J Street (Hebrew: ג'יי סטריט) is a nonprofit liberal[4][5][6] advocacy group based in the United States whose stated aim is to promote American leadership to end the Arab–Israeli and Israeli–Palestinian conflicts peacefully and diplomatically. J Street was incorporated on November 29, 2007.[1]

J Street
FoundedNovember 29, 2007; 15 years ago (2007-11-29)[1]
FounderJeremy Ben-Ami
Type501(c)(4) organization
FocusArab–Israeli conflict
Israeli–Palestinian conflict
Area served
Jeremy Ben-Ami[2]
Morton Halperin[2]
Key people
Franklin Fisher (Advisor)
Daniel Levy (Advisor)
Debra DeLee (Advisor)
Marcia Freedman (Advisor)
Shlomo Ben-Ami (Advisor)
Samuel W. Lewis (Advisor)
Lincoln Chafee (Advisor)
SubsidiariesJ Street Education Fund,
J Street PAC[2]
Revenue (2014)
Expenses (2014)Positive decrease$2,207,771[2]
Employees (2014)
Volunteers (2014)
J Street Education Fund
Legal status501(c)(3) organication
Jeremy Ben-Ami[3]
Morton Halperin[3]
Revenue (2014)
Expenses (2014)Positive decrease$4,671,950[3]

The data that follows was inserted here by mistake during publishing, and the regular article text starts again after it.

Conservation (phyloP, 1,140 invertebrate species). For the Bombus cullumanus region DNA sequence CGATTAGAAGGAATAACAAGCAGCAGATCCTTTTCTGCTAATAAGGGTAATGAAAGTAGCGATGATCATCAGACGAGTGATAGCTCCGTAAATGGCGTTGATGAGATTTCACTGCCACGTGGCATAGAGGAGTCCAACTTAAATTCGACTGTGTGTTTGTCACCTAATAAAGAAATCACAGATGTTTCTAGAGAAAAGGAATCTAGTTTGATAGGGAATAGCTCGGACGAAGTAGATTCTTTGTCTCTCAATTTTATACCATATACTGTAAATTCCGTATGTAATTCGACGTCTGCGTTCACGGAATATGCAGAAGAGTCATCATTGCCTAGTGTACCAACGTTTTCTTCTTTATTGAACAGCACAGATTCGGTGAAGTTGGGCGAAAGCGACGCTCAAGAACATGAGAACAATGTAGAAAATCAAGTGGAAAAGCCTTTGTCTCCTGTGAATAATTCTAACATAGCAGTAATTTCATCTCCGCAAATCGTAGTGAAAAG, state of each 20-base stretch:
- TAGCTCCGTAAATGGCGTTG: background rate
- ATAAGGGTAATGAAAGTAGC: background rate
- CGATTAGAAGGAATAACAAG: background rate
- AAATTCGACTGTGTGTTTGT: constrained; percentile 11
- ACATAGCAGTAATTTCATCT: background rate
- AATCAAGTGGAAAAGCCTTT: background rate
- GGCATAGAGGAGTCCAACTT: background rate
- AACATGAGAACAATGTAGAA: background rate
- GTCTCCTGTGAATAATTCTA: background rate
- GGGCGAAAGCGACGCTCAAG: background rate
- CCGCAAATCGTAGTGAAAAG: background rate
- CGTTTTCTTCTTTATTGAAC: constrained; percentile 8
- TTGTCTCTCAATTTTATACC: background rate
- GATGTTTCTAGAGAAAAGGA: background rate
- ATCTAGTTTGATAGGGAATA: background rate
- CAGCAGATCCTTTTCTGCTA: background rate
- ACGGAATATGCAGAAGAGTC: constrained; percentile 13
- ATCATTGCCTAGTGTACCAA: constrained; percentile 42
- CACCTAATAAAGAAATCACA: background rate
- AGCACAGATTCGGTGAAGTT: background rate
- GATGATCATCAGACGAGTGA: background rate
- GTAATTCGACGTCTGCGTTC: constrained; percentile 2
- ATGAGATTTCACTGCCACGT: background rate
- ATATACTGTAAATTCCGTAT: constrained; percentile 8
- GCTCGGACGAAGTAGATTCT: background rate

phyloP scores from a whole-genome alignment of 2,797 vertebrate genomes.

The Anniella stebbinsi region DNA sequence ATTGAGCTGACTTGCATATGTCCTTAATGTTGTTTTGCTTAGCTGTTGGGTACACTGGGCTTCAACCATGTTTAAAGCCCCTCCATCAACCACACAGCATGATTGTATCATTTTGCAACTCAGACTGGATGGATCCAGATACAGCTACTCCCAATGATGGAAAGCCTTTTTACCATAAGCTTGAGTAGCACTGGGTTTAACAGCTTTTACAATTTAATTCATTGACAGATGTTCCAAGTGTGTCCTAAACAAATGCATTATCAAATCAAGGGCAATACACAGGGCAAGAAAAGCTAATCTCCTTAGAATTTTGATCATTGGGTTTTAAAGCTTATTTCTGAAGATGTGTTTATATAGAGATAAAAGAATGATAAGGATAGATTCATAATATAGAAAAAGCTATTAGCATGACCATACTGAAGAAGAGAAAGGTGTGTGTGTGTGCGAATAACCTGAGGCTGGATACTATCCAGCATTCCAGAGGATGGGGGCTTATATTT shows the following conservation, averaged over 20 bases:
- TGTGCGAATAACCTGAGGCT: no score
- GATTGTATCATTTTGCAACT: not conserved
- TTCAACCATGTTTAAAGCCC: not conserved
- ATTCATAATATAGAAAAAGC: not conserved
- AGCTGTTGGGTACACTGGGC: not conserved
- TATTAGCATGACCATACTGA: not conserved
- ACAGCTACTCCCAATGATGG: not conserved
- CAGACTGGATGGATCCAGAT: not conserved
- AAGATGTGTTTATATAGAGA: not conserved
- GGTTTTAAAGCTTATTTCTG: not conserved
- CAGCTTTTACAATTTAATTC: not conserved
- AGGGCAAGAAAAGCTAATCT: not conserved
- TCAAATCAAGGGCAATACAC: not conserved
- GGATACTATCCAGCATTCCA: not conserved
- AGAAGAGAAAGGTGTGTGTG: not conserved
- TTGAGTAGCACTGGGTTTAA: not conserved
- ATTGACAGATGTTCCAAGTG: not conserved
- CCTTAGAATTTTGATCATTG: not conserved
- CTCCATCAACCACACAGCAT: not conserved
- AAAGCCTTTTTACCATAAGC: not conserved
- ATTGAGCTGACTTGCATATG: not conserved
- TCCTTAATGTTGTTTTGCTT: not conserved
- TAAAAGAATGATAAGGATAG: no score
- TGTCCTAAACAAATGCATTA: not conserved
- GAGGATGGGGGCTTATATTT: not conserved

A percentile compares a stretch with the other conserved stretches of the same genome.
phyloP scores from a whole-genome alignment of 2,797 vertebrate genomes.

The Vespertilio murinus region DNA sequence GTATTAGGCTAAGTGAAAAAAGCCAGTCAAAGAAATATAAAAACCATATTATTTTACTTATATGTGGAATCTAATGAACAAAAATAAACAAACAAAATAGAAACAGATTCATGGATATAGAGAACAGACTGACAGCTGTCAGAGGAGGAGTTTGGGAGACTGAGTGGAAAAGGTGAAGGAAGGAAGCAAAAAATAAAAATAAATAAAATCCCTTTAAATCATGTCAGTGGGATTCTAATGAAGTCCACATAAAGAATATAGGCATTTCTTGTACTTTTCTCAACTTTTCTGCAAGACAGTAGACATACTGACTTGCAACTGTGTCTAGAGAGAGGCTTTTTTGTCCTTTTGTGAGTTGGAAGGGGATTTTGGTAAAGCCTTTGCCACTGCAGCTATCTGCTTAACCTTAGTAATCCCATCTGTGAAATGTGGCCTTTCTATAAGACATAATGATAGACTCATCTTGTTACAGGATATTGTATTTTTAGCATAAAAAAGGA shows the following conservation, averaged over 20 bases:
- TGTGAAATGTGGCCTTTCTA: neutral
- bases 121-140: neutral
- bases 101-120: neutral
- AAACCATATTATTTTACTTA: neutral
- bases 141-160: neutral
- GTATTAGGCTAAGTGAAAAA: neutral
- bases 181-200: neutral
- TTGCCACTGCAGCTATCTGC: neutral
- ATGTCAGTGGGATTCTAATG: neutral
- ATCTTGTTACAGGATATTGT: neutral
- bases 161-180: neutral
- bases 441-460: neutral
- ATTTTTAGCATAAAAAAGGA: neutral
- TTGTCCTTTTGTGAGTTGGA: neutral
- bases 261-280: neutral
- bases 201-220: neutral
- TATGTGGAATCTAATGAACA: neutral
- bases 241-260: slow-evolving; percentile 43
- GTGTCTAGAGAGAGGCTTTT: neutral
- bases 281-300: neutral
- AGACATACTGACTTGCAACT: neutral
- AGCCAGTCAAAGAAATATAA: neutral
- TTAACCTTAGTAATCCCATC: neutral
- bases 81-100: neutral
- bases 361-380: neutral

Employees (2014)
Volunteers (2014)

According to J Street, its political action committee, the J Street PAC, is "the first and only federal Political Action Committee whose goal is to demonstrate that there is meaningful political and financial support to candidates for federal office from large numbers of Americans who believe a new direction in American policy will advance U.S. interests in the Middle East and promote real peace and security for Israel and the region".[7]

J Street describes itself as "the political home for pro-Israel, pro-peace Americans who want Israel to be secure, democratic and the national home of the Jewish people ... advocat[ing] policies that advance shared US and Israeli interests as well as Jewish and democratic values, leading to a two-state solution to the Israeli-Palestinian conflict".[7] Critics from the right allege that J Street and the policies they support are anti-Israel.[8][9][10]